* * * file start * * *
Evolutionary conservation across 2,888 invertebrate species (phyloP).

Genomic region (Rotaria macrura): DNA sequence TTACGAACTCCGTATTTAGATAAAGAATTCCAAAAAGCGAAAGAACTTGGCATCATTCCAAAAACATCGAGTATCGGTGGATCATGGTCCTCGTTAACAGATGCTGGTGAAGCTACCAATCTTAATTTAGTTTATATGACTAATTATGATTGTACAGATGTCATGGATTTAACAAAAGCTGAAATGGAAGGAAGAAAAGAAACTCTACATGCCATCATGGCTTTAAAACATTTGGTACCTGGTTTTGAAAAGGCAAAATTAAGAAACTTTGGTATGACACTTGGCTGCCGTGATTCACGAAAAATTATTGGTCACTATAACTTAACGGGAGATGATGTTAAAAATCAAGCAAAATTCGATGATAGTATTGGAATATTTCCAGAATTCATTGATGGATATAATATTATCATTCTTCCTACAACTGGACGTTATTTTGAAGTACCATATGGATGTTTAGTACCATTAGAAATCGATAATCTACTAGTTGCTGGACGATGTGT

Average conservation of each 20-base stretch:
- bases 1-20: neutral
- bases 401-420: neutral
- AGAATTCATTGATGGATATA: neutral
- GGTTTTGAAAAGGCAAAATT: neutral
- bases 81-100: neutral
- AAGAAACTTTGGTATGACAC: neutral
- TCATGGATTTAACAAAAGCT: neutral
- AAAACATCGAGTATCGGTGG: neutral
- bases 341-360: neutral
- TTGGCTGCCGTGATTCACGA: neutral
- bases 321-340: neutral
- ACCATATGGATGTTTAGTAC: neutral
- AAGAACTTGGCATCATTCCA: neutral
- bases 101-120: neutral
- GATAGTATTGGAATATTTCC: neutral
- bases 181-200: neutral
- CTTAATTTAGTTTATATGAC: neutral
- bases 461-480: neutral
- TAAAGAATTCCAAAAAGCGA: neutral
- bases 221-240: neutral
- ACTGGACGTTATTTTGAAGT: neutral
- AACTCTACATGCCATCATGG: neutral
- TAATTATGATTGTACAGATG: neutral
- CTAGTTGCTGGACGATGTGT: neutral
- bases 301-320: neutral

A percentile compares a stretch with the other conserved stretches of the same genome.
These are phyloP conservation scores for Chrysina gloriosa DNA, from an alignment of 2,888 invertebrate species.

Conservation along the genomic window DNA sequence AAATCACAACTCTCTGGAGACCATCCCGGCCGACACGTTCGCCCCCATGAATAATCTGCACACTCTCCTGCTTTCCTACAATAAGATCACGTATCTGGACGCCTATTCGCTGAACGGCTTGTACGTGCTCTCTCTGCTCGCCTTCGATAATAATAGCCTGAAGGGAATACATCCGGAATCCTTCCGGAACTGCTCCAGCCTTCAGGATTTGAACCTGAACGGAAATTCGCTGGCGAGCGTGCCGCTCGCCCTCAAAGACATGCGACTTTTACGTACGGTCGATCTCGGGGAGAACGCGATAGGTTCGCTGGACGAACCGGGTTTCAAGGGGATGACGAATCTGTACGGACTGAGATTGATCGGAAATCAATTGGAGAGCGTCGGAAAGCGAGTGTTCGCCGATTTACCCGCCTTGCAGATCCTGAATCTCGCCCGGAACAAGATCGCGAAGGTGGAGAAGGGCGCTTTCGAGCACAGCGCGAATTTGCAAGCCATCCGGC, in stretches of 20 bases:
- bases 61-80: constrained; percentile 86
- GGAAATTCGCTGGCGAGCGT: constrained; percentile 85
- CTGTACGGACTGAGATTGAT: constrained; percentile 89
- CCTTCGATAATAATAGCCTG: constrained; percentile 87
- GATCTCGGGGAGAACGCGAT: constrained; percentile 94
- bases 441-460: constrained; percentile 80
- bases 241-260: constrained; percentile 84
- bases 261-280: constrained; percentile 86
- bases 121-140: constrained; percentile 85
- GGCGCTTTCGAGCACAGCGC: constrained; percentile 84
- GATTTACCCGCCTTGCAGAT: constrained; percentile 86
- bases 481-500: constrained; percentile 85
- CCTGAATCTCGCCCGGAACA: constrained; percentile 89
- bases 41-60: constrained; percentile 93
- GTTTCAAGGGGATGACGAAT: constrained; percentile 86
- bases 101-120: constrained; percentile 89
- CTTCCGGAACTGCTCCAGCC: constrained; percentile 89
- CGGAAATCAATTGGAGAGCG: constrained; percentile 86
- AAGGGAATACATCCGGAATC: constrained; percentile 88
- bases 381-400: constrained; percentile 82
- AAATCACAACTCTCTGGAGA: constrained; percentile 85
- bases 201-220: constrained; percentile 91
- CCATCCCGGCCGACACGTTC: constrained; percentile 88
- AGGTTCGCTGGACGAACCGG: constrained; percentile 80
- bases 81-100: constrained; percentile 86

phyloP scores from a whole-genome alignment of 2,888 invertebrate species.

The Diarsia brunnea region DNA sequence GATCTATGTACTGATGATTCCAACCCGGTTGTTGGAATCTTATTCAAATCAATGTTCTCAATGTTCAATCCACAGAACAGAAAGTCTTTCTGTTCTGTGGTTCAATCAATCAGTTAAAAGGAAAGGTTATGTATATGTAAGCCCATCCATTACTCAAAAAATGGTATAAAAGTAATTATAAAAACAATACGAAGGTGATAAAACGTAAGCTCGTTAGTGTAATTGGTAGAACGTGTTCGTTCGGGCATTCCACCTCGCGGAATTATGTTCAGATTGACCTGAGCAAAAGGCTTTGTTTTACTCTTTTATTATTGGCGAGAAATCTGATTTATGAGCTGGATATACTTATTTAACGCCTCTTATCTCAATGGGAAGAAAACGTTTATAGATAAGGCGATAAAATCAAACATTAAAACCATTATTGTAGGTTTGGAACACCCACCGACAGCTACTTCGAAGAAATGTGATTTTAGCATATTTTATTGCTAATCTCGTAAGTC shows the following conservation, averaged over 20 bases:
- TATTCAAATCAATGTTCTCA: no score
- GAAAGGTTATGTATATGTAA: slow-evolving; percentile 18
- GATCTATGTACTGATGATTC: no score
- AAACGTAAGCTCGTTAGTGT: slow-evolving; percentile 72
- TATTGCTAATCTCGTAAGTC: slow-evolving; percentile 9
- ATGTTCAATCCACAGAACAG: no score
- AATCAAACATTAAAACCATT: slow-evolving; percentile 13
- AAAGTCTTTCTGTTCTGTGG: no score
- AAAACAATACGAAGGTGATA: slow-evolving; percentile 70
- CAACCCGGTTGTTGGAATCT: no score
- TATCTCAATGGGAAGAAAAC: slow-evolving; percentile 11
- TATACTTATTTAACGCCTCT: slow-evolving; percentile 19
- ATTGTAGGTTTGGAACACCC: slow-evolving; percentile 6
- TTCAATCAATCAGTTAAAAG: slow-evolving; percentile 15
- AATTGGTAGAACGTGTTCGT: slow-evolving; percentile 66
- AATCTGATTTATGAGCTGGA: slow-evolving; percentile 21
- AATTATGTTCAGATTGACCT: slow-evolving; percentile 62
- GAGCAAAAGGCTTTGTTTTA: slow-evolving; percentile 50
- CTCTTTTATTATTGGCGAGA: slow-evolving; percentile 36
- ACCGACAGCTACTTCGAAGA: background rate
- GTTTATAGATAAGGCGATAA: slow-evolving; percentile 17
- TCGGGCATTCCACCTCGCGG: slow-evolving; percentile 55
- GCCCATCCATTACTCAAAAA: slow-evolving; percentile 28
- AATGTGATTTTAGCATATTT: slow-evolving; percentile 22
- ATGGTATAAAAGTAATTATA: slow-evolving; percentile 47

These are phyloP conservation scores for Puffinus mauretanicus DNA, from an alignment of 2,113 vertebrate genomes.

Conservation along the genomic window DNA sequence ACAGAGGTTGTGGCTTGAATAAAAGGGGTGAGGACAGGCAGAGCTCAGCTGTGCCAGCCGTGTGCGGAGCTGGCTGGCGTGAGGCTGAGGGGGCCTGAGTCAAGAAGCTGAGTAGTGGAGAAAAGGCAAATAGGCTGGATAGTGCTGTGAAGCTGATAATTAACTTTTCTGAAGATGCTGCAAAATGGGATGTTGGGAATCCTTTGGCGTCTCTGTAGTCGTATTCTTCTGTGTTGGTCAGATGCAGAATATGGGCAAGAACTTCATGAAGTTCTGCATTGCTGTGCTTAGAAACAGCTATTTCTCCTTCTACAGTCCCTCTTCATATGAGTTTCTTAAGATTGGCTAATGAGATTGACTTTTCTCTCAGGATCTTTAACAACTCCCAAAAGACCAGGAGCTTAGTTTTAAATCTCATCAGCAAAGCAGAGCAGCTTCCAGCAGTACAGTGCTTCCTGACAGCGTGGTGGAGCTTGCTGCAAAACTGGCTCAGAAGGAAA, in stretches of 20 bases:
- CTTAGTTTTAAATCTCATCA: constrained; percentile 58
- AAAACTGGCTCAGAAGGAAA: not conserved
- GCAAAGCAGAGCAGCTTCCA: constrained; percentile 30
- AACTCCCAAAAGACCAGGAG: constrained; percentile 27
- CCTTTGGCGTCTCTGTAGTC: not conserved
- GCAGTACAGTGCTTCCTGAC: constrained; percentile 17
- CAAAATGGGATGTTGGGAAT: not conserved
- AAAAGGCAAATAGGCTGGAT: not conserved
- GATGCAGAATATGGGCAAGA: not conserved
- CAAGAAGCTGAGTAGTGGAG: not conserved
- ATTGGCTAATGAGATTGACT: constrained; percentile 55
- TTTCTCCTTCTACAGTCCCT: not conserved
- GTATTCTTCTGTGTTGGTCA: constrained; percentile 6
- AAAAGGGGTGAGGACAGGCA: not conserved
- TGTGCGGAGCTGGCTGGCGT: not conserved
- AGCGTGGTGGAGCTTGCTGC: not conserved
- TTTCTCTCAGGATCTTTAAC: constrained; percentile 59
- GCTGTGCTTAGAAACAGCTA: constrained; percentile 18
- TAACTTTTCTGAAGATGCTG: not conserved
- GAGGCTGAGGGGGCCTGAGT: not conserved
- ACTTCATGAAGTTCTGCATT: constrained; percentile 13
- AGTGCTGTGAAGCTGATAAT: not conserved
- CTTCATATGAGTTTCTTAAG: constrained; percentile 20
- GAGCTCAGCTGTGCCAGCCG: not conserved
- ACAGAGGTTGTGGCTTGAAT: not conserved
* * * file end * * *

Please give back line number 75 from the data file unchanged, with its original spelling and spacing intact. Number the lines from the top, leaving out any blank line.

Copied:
- AATTATGTTCAGATTGACCT: slow-evolving; percentile 62